2010 - 2011 Adventure travel blog

 

 

 

 

 

 

 

 

 

 

 

 

 

 

Dog-trot Cabin

 


Made it to Stonewall late Monday afternoon. Took us about 4 hours to get everything torn down (satellite dishes, etc.) and found a place for everything. We had been at with no hookups for 105 days, getting by with just our solar panels (and running the generator a couple hours a day to keep that darn freezer cold). We gassed up at Rock Springs and took some 2-lane back roads over through Fredericksburg and to the RV park – about 13 miles east of there. Stonewall has about 450 people in it. We went up to the clubhouse to download our mail, had supper, and are watching something about Mars that Bob had recorded, since the TV reception here is terrible. We may set up our satellite again for the DishTV. We’ll probably go to LBJ Ranch and tour Johnson City tomorrow, as it’s supposed to rain later in the week so we want to do outside stuff in the decent weather. I think Weebles likes her new home, since he’s initiated at least 10 bushes in the park !!! We’re up in the “hill country” now, and it reminds us a lot of Iowa – rolling hills, trees, etc.

Tuesday we went to the LBJ National Historical Park, a couple miles down the road from where we are camped. Saw his reconstructed birthplace, the family cemetery where he’s buried, the working farm, the airstrip and hanger, and his original living room/office in the “Texas White House” as his home came to be called. (He had purchased the old stone house and increased its size later in his life). It is right along the Pedernales River, a beautiful view with large oak trees. There is a spot on the river that he had damned up, and would take unsuspecting visitors into the water in his amphibian car! We also toured the Sauer-Beckmann Living History Farm which is closer to the highway on the south side of the river. It’s an example of day-to-day life as it was in 1918 and it is totally self-sufficient. They raise animals and crops and the volunteers do the cooking daily for themselves and farm hands the old-fashioned way - cast iron cookery on wood-burning stoves. The homes back then had the kitchen separated from the rest of the house by a breezeway to keep it cool, and also had a separate building to do the laundry..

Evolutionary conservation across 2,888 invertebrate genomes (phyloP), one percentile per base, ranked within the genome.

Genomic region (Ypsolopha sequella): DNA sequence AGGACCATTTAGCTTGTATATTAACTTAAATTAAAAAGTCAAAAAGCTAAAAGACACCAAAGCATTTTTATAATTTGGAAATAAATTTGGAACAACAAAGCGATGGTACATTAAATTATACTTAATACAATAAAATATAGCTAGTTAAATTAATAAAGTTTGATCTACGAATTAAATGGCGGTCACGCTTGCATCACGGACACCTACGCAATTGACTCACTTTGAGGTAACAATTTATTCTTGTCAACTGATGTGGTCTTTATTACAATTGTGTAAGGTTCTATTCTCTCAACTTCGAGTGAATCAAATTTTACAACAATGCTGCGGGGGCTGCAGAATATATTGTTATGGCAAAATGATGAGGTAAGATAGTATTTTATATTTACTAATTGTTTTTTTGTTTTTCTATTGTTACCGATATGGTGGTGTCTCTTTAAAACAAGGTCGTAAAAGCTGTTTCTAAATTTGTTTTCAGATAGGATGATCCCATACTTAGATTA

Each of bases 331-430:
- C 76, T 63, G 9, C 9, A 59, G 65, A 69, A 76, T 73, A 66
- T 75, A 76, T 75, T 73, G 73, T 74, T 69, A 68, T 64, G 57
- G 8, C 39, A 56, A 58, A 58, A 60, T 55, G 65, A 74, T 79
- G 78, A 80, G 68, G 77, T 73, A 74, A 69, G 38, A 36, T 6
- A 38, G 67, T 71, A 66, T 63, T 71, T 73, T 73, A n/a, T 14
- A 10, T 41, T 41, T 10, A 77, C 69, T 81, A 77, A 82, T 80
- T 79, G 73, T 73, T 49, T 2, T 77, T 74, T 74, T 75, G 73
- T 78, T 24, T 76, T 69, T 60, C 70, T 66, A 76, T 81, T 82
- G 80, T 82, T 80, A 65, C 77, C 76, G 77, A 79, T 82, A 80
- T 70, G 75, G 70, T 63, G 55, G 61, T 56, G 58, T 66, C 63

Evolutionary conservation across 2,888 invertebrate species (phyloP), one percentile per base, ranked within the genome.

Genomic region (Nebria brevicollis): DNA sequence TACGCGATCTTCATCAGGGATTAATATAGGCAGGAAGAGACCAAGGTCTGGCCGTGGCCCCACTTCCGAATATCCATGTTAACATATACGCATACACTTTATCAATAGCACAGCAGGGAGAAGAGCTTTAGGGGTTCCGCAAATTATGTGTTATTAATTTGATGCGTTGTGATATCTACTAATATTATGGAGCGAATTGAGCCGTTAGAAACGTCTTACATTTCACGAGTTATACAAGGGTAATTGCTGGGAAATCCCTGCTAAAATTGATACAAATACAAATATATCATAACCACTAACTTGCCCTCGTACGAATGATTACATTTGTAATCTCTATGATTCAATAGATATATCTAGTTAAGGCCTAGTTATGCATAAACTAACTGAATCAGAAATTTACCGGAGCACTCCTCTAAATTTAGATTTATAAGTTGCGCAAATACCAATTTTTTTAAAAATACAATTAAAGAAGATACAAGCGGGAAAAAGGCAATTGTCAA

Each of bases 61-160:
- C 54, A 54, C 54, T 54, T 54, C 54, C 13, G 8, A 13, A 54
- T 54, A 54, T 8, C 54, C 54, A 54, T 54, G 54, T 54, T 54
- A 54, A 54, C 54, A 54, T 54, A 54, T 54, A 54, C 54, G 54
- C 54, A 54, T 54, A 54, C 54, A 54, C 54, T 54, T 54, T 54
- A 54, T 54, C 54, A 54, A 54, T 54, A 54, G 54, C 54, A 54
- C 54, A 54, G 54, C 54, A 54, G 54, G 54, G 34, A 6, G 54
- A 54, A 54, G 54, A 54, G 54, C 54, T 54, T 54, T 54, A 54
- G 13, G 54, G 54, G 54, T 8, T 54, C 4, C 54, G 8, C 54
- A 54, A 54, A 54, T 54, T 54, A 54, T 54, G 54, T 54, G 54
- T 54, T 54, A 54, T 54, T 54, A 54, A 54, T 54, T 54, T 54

We then drove to Johnson City (about 13 miles east of there). Hit the Dairy Queen first because we were starving. Defintely full when we left.

The tour guide who showed us the home LBJ lived in from age 5 to 26 in Johnson City told us that LBJ’s father, a congressman in Texas, had run up massive debts and people threw IOU’s at his casket during his funeral. LBJ eventually was able to repay all his father’s debts. It was a very large home for those days. We toured the Johnson Settlement, where LBJ’s grandfather brought his bride in 1867. I was known as a “Dog-trot Cabin” and only originally had the 1 room. It served as headquarter for the cattle droving business set up by his grandfather and great uncle Tom.



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